KPBS AIRDATE: September 13, 1995
The question is: Who’s Going to Do it to Whom? Whether you like your mysteries murderous or erotic, your comedy high or low, you’ll be able to satisfy your penchant for puzzlers on local stages.
On the high end of the humor scale, there’s “A Little Night Music” at Moonlight Amphitheatre in Vista. Moonlight glides out of its fifteenth summer season in 3/4 time, with the 1973 Stephen Sondheim musical that is, amazingly, written exclusively in waltz meter.
Based on a Bergman film, with a title borrowed from a Mozart serenade, it’s turn of the century Sweden, and you’re never quite sure who’s been sleeping with whom, or who will wind up with whom. There’s a surprisingly happy ending, although there is the lingering shadow of a young man running off with his 18 year-old stepmother, and a somewhat unnecessary death.
Other than that, this wry, witty comment on the sickening debauchery of the rich is rather superficial and frothy, albeit Sondheim-cynical. The book, by Hugh Wheeler, can’t hold a candle to the scintillating lyrics of Sondheim. When all else fails, you can turn your total attention to those urbane linguistic concoctions. Nowhere else in musical theater will you get a line like “I acquired some position/ Plus a tiny Titian” in the clever retrospective, “Liaisons.” This show also features the composer’s best-known song, the lusciously melancholy “Send in the Clowns.”
But there are other diversions in the Moonlight production. The costumes are lovely, and Ray Limon’s staging is as engaging as ever. As the aging centerpieces, Fredrik the lawyer and his former paramour, Desirée the actress, Jeffrey Rockwell and Patti Goodwin are satisfying. But Bets Malone is a knockout as Petra, the oversexed maid.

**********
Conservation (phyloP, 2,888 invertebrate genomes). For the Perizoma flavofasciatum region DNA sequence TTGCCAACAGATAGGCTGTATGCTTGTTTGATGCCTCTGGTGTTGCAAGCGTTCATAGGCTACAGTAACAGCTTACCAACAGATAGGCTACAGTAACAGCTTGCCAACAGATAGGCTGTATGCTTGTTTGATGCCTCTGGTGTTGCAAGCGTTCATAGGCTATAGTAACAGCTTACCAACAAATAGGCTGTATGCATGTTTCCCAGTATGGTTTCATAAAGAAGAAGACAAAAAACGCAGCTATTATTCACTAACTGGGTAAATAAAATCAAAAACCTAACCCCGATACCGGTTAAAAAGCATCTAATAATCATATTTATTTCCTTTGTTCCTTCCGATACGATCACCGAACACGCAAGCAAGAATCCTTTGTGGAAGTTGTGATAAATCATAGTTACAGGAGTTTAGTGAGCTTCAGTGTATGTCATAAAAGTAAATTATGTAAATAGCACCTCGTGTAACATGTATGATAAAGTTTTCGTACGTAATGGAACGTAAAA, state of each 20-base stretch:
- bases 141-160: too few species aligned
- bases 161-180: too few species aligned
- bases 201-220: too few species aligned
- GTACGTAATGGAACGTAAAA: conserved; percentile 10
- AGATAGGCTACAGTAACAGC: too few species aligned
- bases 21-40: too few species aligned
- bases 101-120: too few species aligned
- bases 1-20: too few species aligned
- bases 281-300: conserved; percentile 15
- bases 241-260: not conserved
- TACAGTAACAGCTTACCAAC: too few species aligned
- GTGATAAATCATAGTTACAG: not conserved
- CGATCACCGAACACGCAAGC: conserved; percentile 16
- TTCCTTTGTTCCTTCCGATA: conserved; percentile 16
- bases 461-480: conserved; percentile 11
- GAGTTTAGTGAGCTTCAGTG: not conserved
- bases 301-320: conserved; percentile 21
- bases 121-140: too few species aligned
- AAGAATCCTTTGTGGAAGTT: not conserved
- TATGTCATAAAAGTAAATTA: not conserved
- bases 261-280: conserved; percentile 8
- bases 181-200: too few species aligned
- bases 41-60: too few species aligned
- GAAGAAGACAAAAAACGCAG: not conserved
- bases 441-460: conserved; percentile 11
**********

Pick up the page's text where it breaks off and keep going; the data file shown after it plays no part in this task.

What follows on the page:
Sondheim’s innovative use of a musical Greek chorus is nothing short of annoying here: repetitive and uninspired. And the music isn’t bracing. But oh, that invigorating language! It only increases the anticipation of Sondheim’s latest creation — an all-words-no-music comedy thriller, opening at the Old Globe this weekend.
Speaking of comedy thrillers, Mystery Cafe is at it again, offering a meal with a side of murder. “Win, Place or Die… My Jockeys are Killing Me,” is the latest offering, set at the Thoroughbred Club of Upson Downs, in Hollywood Park. It’s 1946, and everyone who’s anyone is at the post-war re-opening of the track: a mindless malaprop-mouthing moviestar; a toothless gypsy potion-maker; a slimy Senator (is that redundant?); a gabby gossip columnist with her raggy assistant; some stuffed-up Shirley Temple twins; a jockey who’s aiming for the heights; and of course, Casper, your friendly host.
It’s silly and raucous, tuneful at times and frequently below the belt, but it’s an evening of interactive fun. The audience is dragged into the action whenever possible, and laughing at others is always great for a guffaw.
The ensemble is talented and funny — and their ad-libs are often hilarious. The script, by James Pascarella and Patricia Harris-Smith, both lead actors here, is filled with loving references to their late, great cohort, Will Roberson. He will always be missed. But Tom McCorry has directed with a humorous flair. Nothing deep or heavy here. This is simply entertaining — and a really good time for a group. A belly-full, with a belly-laugh.
I’m Pat Launer, KPBS radio.
©1995 Patté Productions Inc.